Position: Right-handed Pitcher
Rick joins the Tigers as their top pick in the 2007 draft (27th overall), despite being ranked as the top high school arm available. As a senior at Seton Hall Prep, Porcello has led his team deep into the New Jersey state tournament. After throwing a 77-pitch perfect game against Newark Academy in the Greater Newark Tournament, Porcello was named the Gatorade National Player of the Year. With some games left on his schedule, Porcello's record sits at 8-0 with a 0.63 ERA and 95 strikeouts in 56 innings. He has also hit .470 with 10 home runs for the Pirates this season.
While Porcello and his Seton Hall teammates steam towards the championship game this season, the can look back and rely on the experience of having seen Porcello lead them to the 2005 and 2006 New Jersey state titles. In 2006, he posted a strong 6-0 record and 0.30 ERA, to go along with his .380 batting average and slick fielding at shortstop. Success wasn't limited to his final two years at Seton Hall, as he logged a 4-1 mark with a 1.03 ERA, 18 hits, and 50 strikeouts in 34 innings as a sophomore. Rick was also named an AFLAC High School All-American in 2006, to go along with an endless list of state and local honors.
Porcello is a classic power pitcher, with a power pitchers frame that should add some bulk as he matures. His fastball sits comfortably in the mid-90s, and has routinely been run up to around 98 mph this spring. He can command his fastball to both sides of the plate, and pounds the lower half of the zone with strikes. He's fearless on the mound and willing to take back the inside of the plate.
His breaking stuff is very advanced for his age, as he mixes two breaking balls; a power slider with good depth that sits in the 79-82 range, and a very advanced curve ball with good late bite. His change-up has been used very little the last two years, but he has shown a feel for it, and the general belief is that with some work it will be an average pitch. With three above-average to plus pitches, there is little doubt that Porcello rates as a big time starter in the mold of Justin Verlander.
His delivery is repeated well, and is generally clean. Rick can come up a bit short on his follow through, but it's unlikely the Tigers will tinker with this unless it starts to pose him problems. His arm speed is tremendous on all his pitches, as he remains deceptive out of his three-quarters arm slot. Playing against top level competition for years, Porcello has an advanced feel for pitching, and mixes all four offerings with aplomb, keeping hitters off balance rather than just blowing his fastball by them.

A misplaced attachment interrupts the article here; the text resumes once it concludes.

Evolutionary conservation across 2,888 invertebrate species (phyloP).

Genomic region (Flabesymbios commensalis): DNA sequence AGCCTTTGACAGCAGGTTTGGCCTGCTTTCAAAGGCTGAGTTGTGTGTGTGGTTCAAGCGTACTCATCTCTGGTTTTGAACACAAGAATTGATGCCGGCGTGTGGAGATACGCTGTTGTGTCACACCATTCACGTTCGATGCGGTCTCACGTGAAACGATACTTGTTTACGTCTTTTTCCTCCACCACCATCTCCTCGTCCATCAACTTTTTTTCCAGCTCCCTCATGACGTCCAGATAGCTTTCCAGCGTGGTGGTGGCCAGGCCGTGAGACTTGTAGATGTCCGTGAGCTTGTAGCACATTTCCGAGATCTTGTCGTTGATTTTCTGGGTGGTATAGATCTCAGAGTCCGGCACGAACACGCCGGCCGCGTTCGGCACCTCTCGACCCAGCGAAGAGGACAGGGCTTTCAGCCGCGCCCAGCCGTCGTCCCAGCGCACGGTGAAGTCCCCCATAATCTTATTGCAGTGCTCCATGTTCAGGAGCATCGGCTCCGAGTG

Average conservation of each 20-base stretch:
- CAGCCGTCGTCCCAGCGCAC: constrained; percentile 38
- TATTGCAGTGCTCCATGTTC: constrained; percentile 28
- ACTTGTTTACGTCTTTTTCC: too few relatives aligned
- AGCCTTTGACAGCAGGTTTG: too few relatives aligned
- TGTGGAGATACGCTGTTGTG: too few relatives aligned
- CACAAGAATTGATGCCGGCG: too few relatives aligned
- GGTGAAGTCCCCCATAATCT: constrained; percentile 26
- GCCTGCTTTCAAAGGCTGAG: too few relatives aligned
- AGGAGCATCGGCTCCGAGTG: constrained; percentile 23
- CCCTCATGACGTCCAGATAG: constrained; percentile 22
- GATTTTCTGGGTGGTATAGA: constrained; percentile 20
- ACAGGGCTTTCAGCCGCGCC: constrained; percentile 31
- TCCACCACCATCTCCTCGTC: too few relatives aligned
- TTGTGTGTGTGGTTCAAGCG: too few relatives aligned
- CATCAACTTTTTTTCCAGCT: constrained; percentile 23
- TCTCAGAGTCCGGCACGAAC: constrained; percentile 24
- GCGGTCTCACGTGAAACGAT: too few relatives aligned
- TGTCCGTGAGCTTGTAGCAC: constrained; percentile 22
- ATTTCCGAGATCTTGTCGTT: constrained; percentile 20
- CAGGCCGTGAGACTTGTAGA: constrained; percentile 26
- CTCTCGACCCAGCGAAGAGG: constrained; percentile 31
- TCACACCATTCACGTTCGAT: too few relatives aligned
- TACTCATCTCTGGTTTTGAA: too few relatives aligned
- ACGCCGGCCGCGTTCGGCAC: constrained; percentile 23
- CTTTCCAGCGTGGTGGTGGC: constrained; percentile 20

Rick is a very good athlete, one that fields his position well, and can make all the necessary plays. He has baseball in his blood, as his grandfather (Sam Dente) played professionally in the 50s.
His overall ceiling is not in doubt, its more a matter of how quickly he can become the ace pitcher he is capable of. He's a legit big time starter, with tons of talent.
Performance Level Team W-L ERA G GS SV SO BB IP AVG HS
Seton Hall (NJ)
Seton Hall (NJ)
Porcello has been healthy throughout his high school career, and having pitched in the north, he hasn't been exposed to some of the heavier workloads of many high school pitchers. Expect the Tigers to be careful with him over the first couple of seasons, as his arm is too valuable to chance.
Porcello's bonus demands are likely to keep him off the field for much of the summer, as he is rumored to be looking for an eight figure deal, and agent Scott Boras will stick to that as long as possible. It is unlikely that his commitment to North Carolina will pose problems, but the new MLB rules dictating that he must sign by August will put some pressure on the Tigers to get the deal done.
Look for Porcello to sign late this summer, and maybe make some token appearances with either Oneonta or the GCL Tigers late in the year. His first true test will come in 2008, as he is likely to taste full-season ball for the first time. Rick's talent level alone could force him through the system quickly, and he could see Detroit as early as the close of the 2009 season.
Mark Anderson covers the Tigers' minor league system and all of minor league baseball for TigsTown.com. He can be reached at Mark@TigsTown.com.